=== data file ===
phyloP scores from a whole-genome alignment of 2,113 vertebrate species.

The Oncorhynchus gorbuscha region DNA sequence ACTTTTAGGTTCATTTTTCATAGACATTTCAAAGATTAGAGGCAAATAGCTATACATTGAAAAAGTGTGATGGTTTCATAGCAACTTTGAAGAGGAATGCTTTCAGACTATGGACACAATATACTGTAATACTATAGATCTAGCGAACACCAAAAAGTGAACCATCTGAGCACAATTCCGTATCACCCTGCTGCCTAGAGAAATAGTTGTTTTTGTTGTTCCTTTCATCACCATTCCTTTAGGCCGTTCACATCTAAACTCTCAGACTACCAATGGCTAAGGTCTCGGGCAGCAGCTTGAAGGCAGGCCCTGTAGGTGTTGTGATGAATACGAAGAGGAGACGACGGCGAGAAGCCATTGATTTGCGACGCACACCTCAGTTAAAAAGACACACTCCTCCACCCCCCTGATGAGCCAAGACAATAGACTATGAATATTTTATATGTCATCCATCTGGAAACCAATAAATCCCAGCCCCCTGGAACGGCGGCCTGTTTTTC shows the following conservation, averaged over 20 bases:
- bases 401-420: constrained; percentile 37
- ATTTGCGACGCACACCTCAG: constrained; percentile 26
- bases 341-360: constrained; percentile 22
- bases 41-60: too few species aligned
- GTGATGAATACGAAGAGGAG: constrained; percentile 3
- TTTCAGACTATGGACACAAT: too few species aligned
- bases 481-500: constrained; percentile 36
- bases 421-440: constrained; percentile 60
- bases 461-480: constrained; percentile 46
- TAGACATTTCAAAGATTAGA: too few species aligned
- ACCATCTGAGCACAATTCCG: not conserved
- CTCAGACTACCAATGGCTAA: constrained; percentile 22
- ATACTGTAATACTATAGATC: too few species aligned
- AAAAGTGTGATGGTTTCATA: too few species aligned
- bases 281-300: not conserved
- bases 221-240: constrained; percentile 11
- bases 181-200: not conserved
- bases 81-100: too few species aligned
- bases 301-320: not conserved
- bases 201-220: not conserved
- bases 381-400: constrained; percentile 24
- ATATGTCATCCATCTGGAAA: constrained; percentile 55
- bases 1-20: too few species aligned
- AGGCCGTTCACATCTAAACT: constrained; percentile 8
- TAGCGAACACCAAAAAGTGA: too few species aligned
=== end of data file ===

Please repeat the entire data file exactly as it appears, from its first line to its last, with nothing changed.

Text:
phyloP scores from a whole-genome alignment of 2,113 vertebrate species.

The Oncorhynchus gorbuscha region DNA sequence ACTTTTAGGTTCATTTTTCATAGACATTTCAAAGATTAGAGGCAAATAGCTATACATTGAAAAAGTGTGATGGTTTCATAGCAACTTTGAAGAGGAATGCTTTCAGACTATGGACACAATATACTGTAATACTATAGATCTAGCGAACACCAAAAAGTGAACCATCTGAGCACAATTCCGTATCACCCTGCTGCCTAGAGAAATAGTTGTTTTTGTTGTTCCTTTCATCACCATTCCTTTAGGCCGTTCACATCTAAACTCTCAGACTACCAATGGCTAAGGTCTCGGGCAGCAGCTTGAAGGCAGGCCCTGTAGGTGTTGTGATGAATACGAAGAGGAGACGACGGCGAGAAGCCATTGATTTGCGACGCACACCTCAGTTAAAAAGACACACTCCTCCACCCCCCTGATGAGCCAAGACAATAGACTATGAATATTTTATATGTCATCCATCTGGAAACCAATAAATCCCAGCCCCCTGGAACGGCGGCCTGTTTTTC shows the following conservation, averaged over 20 bases:
- bases 401-420: constrained; percentile 37
- ATTTGCGACGCACACCTCAG: constrained; percentile 26
- bases 341-360: constrained; percentile 22
- bases 41-60: too few species aligned
- GTGATGAATACGAAGAGGAG: constrained; percentile 3
- TTTCAGACTATGGACACAAT: too few species aligned
- bases 481-500: constrained; percentile 36
- bases 421-440: constrained; percentile 60
- bases 461-480: constrained; percentile 46
- TAGACATTTCAAAGATTAGA: too few species aligned
- ACCATCTGAGCACAATTCCG: not conserved
- CTCAGACTACCAATGGCTAA: constrained; percentile 22
- ATACTGTAATACTATAGATC: too few species aligned
- AAAAGTGTGATGGTTTCATA: too few species aligned
- bases 281-300: not conserved
- bases 221-240: constrained; percentile 11
- bases 181-200: not conserved
- bases 81-100: too few species aligned
- bases 301-320: not conserved
- bases 201-220: not conserved
- bases 381-400: constrained; percentile 24
- ATATGTCATCCATCTGGAAA: constrained; percentile 55
- bases 1-20: too few species aligned
- AGGCCGTTCACATCTAAACT: constrained; percentile 8
- TAGCGAACACCAAAAAGTGA: too few species aligned